Harris, on DeSantis’s turf, blasts Florida curriculum on Black history

Vice President Harris, taking aim at Gov. Ron DeSantis’s “war on woke” on Friday in his home state, blasted Florida politicians for making changes to the public school curriculum that she said amounted to little more than a “purposeful and intentional policy to mislead our children,” especially when it comes to slavery.

Harris never mentioned DeSantis (R) by name, referring only to “extremists” and people who “want to be talked about as American leaders.” But her fiery speech in Jacksonville focused squarely on the policies of the Florida governor and presidential candidate, as well as on the state’s Board of Education and its Republican-controlled legislature.

Florida’s new standards on Black history lay out numerous benchmarks, but one has especially caught critics’ attention — a statement that “slaves developed skills which, in some instances, could be applied for their personal benefit.” Since the guidelines were approved on Wednesday, many civil rights leaders have denounced the notion that slavery benefited its victims in some ways.

“Come on — adults know what slavery really involved,” Harris said. “It involved rape. It involved torture. It involved taking a baby from their mother. It involved some of the worst examples of depriving people of humanity in our world.”

She added, “How is it that anyone could suggest that in the midst of these atrocities, that there was any benefit to being subjected to this level of dehumanization?”

Since DeSantis announced his bid for the presidency in May, polls have cast him as former president Donald Trump’s top competition for the Republican nomination, at least for now. As DeSantis makes his pitch in early-voting primary states, he has blasted what he calls “woke indoctrination” in schools and said recent legislative changes in Florida could be a model for the rest of the nation.

Harris’s trip to the governor’s home state to rip into his policies could be a pivotal moment both for the Biden campaign, which has generally resisted going after the GOP presidential hopefuls, and for the vice president, who has sometimes seemed to cast about for a resonant issue.

But as the 2024 race for the White House intensifies, it also showcased Harris as something of an attack dog in Biden’s reelection apparatus, as the commander in chief attempts to focus on his economic and political record and avoid wading into the cultural crossfire.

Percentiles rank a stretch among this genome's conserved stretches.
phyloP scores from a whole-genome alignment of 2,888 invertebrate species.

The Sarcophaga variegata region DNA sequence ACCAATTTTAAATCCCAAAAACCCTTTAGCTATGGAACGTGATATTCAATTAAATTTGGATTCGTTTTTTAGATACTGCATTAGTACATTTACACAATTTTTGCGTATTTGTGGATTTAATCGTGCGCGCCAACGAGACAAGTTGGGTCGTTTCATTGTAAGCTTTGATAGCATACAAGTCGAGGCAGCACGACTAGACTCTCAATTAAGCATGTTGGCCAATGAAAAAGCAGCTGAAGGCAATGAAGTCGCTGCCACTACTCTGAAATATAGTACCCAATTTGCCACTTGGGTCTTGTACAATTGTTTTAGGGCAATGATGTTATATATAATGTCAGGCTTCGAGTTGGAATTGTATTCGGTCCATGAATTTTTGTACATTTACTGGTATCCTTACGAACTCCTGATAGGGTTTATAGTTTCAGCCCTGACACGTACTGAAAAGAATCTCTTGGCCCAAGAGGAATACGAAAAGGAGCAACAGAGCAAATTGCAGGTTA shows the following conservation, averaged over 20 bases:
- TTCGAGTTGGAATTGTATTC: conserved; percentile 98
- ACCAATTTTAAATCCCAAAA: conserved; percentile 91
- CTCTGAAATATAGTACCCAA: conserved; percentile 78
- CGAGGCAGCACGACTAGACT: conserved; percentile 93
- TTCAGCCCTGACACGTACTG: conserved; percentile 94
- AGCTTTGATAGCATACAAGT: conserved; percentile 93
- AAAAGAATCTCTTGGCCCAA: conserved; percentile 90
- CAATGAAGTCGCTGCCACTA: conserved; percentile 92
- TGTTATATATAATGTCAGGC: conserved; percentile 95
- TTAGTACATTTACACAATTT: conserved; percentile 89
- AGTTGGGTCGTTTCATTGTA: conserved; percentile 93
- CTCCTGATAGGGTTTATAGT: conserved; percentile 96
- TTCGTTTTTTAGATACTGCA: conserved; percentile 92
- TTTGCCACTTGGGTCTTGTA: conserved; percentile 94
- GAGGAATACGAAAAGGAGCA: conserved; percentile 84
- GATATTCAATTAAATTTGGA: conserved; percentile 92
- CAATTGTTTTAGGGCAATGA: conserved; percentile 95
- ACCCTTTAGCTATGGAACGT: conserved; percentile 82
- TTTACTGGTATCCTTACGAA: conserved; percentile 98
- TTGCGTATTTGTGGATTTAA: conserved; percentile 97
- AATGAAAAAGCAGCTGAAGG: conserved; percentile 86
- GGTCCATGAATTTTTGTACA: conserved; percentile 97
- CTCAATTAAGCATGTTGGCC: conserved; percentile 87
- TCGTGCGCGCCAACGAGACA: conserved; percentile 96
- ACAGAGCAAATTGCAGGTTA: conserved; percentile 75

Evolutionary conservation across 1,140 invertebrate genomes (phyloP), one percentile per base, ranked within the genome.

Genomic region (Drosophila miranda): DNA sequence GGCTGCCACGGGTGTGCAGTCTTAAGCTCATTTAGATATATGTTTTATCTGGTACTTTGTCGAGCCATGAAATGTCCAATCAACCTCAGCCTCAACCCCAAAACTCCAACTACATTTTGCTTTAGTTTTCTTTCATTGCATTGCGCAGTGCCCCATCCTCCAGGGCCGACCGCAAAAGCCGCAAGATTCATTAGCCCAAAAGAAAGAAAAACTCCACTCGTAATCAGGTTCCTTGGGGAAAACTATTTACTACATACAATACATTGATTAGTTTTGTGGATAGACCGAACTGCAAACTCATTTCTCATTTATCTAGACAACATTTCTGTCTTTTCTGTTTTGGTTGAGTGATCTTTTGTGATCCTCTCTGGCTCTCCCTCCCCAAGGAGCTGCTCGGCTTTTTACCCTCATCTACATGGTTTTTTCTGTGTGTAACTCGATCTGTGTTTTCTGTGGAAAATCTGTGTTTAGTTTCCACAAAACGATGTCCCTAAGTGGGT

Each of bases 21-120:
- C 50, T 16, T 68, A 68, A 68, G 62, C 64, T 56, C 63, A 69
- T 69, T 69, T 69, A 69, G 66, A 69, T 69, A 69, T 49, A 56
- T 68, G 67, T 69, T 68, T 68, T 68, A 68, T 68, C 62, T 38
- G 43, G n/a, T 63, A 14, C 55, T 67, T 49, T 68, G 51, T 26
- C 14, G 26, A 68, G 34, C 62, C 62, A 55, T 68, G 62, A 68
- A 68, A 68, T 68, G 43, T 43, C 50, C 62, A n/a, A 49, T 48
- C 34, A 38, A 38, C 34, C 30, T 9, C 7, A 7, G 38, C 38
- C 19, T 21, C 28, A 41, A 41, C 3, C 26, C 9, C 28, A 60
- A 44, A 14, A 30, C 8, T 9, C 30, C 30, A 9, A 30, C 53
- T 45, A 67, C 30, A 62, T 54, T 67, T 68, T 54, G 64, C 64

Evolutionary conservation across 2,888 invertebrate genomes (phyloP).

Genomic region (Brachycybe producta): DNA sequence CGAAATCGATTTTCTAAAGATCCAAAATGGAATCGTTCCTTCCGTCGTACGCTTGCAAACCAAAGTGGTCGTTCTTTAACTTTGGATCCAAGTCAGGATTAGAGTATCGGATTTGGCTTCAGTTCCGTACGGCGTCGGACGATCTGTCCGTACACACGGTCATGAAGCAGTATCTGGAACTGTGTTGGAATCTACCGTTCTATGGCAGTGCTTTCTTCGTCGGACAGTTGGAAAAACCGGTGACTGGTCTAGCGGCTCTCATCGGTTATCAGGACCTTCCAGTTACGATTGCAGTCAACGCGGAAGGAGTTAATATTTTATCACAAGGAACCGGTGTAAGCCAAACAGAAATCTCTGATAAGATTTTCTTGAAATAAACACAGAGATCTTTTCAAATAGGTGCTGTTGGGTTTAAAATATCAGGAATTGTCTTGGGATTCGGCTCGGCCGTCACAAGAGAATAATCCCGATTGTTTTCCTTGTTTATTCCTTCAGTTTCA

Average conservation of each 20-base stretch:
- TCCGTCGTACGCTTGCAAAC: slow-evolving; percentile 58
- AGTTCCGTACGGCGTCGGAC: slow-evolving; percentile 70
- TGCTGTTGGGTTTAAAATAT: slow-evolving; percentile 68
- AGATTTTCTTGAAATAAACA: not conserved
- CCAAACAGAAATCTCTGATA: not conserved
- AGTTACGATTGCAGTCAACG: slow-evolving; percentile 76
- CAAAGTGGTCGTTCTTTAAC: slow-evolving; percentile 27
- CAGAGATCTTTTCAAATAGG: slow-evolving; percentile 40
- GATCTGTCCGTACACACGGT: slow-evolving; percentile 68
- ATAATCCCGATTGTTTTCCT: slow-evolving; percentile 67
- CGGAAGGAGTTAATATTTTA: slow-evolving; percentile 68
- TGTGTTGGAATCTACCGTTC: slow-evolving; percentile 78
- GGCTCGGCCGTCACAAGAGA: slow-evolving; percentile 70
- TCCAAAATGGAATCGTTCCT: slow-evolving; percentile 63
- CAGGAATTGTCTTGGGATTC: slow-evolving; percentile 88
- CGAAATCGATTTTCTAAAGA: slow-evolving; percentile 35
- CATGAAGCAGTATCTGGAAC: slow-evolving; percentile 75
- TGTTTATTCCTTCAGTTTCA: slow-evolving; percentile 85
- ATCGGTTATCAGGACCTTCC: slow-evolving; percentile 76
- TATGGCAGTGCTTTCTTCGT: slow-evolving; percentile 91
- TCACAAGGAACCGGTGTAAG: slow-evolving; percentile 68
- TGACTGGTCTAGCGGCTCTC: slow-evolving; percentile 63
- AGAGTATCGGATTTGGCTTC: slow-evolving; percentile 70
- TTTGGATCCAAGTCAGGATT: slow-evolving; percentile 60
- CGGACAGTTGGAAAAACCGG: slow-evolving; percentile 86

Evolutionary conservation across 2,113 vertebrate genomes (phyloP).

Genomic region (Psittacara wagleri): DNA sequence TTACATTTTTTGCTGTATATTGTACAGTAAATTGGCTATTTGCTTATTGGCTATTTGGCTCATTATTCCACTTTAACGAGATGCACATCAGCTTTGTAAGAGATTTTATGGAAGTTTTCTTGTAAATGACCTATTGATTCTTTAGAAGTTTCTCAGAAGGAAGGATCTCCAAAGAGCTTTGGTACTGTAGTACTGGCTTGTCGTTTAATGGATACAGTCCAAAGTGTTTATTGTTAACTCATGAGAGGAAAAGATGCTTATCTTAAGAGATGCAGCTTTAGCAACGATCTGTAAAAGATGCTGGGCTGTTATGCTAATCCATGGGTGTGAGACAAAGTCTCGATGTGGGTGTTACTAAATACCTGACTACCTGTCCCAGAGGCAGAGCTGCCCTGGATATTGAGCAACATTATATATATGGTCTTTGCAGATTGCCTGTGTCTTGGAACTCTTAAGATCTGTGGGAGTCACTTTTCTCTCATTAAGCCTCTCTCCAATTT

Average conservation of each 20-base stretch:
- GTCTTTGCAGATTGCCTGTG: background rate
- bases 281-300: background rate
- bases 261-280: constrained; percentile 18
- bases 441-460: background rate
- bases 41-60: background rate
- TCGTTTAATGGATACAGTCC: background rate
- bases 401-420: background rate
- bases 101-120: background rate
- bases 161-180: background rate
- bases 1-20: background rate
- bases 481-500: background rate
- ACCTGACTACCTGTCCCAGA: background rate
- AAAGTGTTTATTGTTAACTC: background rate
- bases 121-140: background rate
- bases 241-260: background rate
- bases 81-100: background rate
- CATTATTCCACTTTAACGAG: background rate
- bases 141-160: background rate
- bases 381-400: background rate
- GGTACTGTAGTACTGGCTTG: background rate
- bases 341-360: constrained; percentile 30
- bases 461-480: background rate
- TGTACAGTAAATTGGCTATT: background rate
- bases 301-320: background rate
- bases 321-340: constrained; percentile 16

The curriculum changes Harris criticized were initiated by a 2022 law signed by DeSantis known as the “Stop Wrongs to Our Kids and Employees” or “Stop WOKE Act.” DeSantis’s denunciation of “woke” policies are at the heart of his presidential campaign message.

Critics take issue with several of the new guidelines, including one that cites “acts of violence perpetrated against and by African Americans” after the Civil War, arguably suggesting an equivalency despite the overwhelming prevalence of lynchings, terror and mob violence against Black Americans in those years.

The changes Wednesday are the latest controversy in an ongoing argument about how Florida public schools should teach Black history. Earlier this year, the same education board rejected a new Advanced Placement high school course on African American studies, saying it had little “educational value” and sparking protests and outrage across the country.

Detractors, including Harris, say the curriculum changes are an attempt to soften and whitewash history and to sidestep efforts to correct long-standing inequities — or even to acknowledge that they happened.

“Let’s be clear — I do believe this is not only about the state of Florida. There is a national agenda afoot,” Harris said Friday. “Extremist so-called leaders for months have dared to ban books — book bans in this year of our Lord 2023! Extremists here in Florida passed a law, ‘Don’t Say Gay,’ trying to instill fear in our teachers that they should not live their full life and love who they love. And now, on top of all of that, they want to replace history with lies.”

Harris was referring to the Parental Rights in Education law, called “Don’t Say Gay” by its critics, which bans instruction or discussion of sexual orientation and gender identity that is not appropriate to students’ age. Supporters say that is simply common sense, while opponents contend the vague language in the law is designed to intimidate teachers and chill all discussion of gender identity at any age.